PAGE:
ESPEN Guideline: Clinical Nutrition in inflammatory bowel disease

Forbes, Alastair, Escher, Johanna, Hébuterne, Xavier, Kłęk, Stanisław, Krznaric, Zeljko, Schneider, Stéphane, Shamir, Raanan, Stardelova, Kalina, Wierdsma, Nicolette, Wiskin, Anthony E and Bischoff, Stephan C (2017) ESPEN Guideline: Clinical Nutrition in inflammatory bowel disease. Clinical Nutrition, 36 (2). 321–347. ISSN 0261-5614

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Abstract

Introduction: The ESPEN guideline presents a multidisciplinary focus on clinical nutrition in inflammatory bowel disease (IBD). Methodology: The guideline is based on extensive systematic review of the literature, but relies on expert opinion when objective data were lacking or inconclusive. The conclusions and 64 recommendations have been subject to full peer review and a Delphi process in which uniformly positive responses (agree or strongly agree) were required. Results: IBD is increasingly common and potential dietary factors in its aetiology are briefly reviewed. Malnutrition is highly prevalent in IBD – especially in Crohn's disease. Increased energy and protein requirements are observed in some patients. The management of malnu-trition in IBD is considered within the general context of support for malnourished patients. Treatment of iron deficiency (parenterally if necessary) is strongly recommended. Routine provision of a special diet in IBD is not however supported. Parenteral nutrition is indicated only when enteral nutrition has failed or is impossible. The recommended perioperative man-agement of patients with IBD undergoing surgery accords with general ESPEN guidance for patients having abdominal surgery. Probiotics may be helpful in UC but not Crohn's disease. Primary therapy using nutrition to treat IBD is not supported in ulcerative colitis, but is mod-erately well supported in Crohn's disease, especially in children where the adverse conse-quences of steroid therapy are proportionally greater. However, exclusion diets are generally not recommended and there is little evidence to support any particular formula feed when nutritional regimens are constructed. Conclusions: Available objective data to guide nutritional support and primary nutritional therapy in IBD are presented as 64 recommendations, of which 9 are very strong recom-mendations (grade A), 22 are strong recommendations (grade B) and 12 are based only on sparse evidence (grade 0); 21 recommendations are good practice points (GPP).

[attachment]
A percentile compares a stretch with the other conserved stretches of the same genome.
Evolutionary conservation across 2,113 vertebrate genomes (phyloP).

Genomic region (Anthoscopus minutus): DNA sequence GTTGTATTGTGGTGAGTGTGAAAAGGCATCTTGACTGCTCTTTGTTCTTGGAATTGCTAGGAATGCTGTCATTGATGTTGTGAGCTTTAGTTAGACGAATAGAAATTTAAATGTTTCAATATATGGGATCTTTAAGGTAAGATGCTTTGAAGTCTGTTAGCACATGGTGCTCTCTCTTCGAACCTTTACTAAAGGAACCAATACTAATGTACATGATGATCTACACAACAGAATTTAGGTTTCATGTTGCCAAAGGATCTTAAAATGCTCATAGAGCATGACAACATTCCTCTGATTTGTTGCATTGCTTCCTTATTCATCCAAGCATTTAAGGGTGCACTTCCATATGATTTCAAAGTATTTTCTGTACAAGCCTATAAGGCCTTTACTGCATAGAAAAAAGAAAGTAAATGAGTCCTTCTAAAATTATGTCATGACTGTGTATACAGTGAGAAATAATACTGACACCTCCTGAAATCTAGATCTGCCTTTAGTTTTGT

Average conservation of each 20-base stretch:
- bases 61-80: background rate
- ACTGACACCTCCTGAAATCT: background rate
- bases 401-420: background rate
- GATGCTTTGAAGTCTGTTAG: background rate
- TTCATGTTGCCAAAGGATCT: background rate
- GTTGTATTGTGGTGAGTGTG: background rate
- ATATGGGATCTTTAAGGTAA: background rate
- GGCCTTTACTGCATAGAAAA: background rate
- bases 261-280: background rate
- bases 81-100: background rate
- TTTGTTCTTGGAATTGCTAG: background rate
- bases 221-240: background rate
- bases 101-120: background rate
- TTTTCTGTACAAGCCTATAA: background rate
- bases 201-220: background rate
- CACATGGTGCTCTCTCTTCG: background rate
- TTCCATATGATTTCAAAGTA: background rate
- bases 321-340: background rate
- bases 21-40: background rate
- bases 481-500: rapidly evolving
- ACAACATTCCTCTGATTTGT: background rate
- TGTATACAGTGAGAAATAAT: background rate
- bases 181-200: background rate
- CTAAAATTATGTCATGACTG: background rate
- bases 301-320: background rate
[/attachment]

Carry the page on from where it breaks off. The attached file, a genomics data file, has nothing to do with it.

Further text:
Item Type: Article
Additional Information: There is a correction see: https://doi.org/10.1016/j.clnu.2019.03.004
Uncontrolled Keywords: crohn’s disease,ulcerative colitis,enteral nutrition,parenteral nutrition,inflammatory bowel disease,nutritional therapy
Faculty \ School: Faculty of Medicine and Health Sciences > Norwich Medical School
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Depositing User: Pure Connector
Date Deposited: 05 Jan 2017 00:02
Last Modified: 15 Sep 2020 23:44
URI: https://ueaeprints.uea.ac.uk/id/eprint/61910
DOI: 10.1016/j.clnu.2016.12.027

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